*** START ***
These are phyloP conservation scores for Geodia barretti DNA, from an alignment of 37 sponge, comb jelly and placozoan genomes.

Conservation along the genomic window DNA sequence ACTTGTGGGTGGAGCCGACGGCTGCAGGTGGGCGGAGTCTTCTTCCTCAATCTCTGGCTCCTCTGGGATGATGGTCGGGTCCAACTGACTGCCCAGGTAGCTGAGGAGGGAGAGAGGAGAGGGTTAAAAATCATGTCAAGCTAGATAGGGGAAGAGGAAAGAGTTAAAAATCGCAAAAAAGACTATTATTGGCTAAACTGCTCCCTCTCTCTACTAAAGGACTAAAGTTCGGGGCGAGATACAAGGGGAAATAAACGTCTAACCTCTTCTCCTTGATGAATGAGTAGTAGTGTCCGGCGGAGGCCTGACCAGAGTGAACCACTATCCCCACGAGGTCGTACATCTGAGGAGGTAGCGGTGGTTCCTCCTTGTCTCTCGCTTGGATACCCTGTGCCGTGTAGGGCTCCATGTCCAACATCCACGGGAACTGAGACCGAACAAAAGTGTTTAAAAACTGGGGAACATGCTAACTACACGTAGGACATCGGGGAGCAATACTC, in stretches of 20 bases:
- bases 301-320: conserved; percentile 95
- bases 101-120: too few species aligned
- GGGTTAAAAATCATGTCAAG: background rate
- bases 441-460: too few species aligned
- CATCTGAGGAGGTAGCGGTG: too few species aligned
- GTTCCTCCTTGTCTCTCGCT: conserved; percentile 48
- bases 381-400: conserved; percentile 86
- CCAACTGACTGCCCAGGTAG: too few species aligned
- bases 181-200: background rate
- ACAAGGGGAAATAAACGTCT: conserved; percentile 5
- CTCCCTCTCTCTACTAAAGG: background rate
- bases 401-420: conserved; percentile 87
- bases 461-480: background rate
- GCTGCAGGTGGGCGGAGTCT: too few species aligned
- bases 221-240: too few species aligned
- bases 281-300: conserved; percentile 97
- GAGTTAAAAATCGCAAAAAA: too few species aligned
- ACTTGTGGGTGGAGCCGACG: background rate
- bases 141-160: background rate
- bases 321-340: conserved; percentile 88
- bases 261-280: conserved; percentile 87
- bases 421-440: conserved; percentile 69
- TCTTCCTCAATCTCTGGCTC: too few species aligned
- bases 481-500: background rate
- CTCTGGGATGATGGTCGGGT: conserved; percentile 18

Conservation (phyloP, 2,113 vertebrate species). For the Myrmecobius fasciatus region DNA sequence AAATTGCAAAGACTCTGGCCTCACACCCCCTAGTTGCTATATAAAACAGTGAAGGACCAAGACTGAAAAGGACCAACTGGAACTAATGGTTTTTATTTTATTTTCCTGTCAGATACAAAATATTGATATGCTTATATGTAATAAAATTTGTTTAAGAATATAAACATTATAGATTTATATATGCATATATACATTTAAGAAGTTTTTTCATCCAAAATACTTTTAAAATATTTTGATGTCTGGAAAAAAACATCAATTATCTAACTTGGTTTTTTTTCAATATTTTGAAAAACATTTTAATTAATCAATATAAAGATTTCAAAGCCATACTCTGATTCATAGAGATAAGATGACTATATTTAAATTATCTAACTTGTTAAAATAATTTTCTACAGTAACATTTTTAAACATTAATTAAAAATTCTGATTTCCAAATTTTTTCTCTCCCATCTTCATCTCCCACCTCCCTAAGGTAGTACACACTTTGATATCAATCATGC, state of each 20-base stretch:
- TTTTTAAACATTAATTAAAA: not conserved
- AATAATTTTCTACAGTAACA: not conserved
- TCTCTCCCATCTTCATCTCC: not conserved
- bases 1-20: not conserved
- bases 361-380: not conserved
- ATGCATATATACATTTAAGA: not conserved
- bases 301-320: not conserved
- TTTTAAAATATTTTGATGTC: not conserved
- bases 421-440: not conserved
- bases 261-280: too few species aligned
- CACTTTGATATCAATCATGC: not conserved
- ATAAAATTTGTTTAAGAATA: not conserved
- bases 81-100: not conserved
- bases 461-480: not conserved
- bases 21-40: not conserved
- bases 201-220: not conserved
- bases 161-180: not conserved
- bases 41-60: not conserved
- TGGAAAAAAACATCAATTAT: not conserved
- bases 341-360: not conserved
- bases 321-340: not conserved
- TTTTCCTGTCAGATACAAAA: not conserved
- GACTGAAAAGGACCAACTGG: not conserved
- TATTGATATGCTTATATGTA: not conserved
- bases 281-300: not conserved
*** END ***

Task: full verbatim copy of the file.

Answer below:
These are phyloP conservation scores for Geodia barretti DNA, from an alignment of 37 sponge, comb jelly and placozoan genomes.

Conservation along the genomic window DNA sequence ACTTGTGGGTGGAGCCGACGGCTGCAGGTGGGCGGAGTCTTCTTCCTCAATCTCTGGCTCCTCTGGGATGATGGTCGGGTCCAACTGACTGCCCAGGTAGCTGAGGAGGGAGAGAGGAGAGGGTTAAAAATCATGTCAAGCTAGATAGGGGAAGAGGAAAGAGTTAAAAATCGCAAAAAAGACTATTATTGGCTAAACTGCTCCCTCTCTCTACTAAAGGACTAAAGTTCGGGGCGAGATACAAGGGGAAATAAACGTCTAACCTCTTCTCCTTGATGAATGAGTAGTAGTGTCCGGCGGAGGCCTGACCAGAGTGAACCACTATCCCCACGAGGTCGTACATCTGAGGAGGTAGCGGTGGTTCCTCCTTGTCTCTCGCTTGGATACCCTGTGCCGTGTAGGGCTCCATGTCCAACATCCACGGGAACTGAGACCGAACAAAAGTGTTTAAAAACTGGGGAACATGCTAACTACACGTAGGACATCGGGGAGCAATACTC, in stretches of 20 bases:
- bases 301-320: conserved; percentile 95
- bases 101-120: too few species aligned
- GGGTTAAAAATCATGTCAAG: background rate
- bases 441-460: too few species aligned
- CATCTGAGGAGGTAGCGGTG: too few species aligned
- GTTCCTCCTTGTCTCTCGCT: conserved; percentile 48
- bases 381-400: conserved; percentile 86
- CCAACTGACTGCCCAGGTAG: too few species aligned
- bases 181-200: background rate
- ACAAGGGGAAATAAACGTCT: conserved; percentile 5
- CTCCCTCTCTCTACTAAAGG: background rate
- bases 401-420: conserved; percentile 87
- bases 461-480: background rate
- GCTGCAGGTGGGCGGAGTCT: too few species aligned
- bases 221-240: too few species aligned
- bases 281-300: conserved; percentile 97
- GAGTTAAAAATCGCAAAAAA: too few species aligned
- ACTTGTGGGTGGAGCCGACG: background rate
- bases 141-160: background rate
- bases 321-340: conserved; percentile 88
- bases 261-280: conserved; percentile 87
- bases 421-440: conserved; percentile 69
- TCTTCCTCAATCTCTGGCTC: too few species aligned
- bases 481-500: background rate
- CTCTGGGATGATGGTCGGGT: conserved; percentile 18

Conservation (phyloP, 2,113 vertebrate species). For the Myrmecobius fasciatus region DNA sequence AAATTGCAAAGACTCTGGCCTCACACCCCCTAGTTGCTATATAAAACAGTGAAGGACCAAGACTGAAAAGGACCAACTGGAACTAATGGTTTTTATTTTATTTTCCTGTCAGATACAAAATATTGATATGCTTATATGTAATAAAATTTGTTTAAGAATATAAACATTATAGATTTATATATGCATATATACATTTAAGAAGTTTTTTCATCCAAAATACTTTTAAAATATTTTGATGTCTGGAAAAAAACATCAATTATCTAACTTGGTTTTTTTTCAATATTTTGAAAAACATTTTAATTAATCAATATAAAGATTTCAAAGCCATACTCTGATTCATAGAGATAAGATGACTATATTTAAATTATCTAACTTGTTAAAATAATTTTCTACAGTAACATTTTTAAACATTAATTAAAAATTCTGATTTCCAAATTTTTTCTCTCCCATCTTCATCTCCCACCTCCCTAAGGTAGTACACACTTTGATATCAATCATGC, state of each 20-base stretch:
- TTTTTAAACATTAATTAAAA: not conserved
- AATAATTTTCTACAGTAACA: not conserved
- TCTCTCCCATCTTCATCTCC: not conserved
- bases 1-20: not conserved
- bases 361-380: not conserved
- ATGCATATATACATTTAAGA: not conserved
- bases 301-320: not conserved
- TTTTAAAATATTTTGATGTC: not conserved
- bases 421-440: not conserved
- bases 261-280: too few species aligned
- CACTTTGATATCAATCATGC: not conserved
- ATAAAATTTGTTTAAGAATA: not conserved
- bases 81-100: not conserved
- bases 461-480: not conserved
- bases 21-40: not conserved
- bases 201-220: not conserved
- bases 161-180: not conserved
- bases 41-60: not conserved
- TGGAAAAAAACATCAATTAT: not conserved
- bases 341-360: not conserved
- bases 321-340: not conserved
- TTTTCCTGTCAGATACAAAA: not conserved
- GACTGAAAAGGACCAACTGG: not conserved
- TATTGATATGCTTATATGTA: not conserved
- bases 281-300: not conserved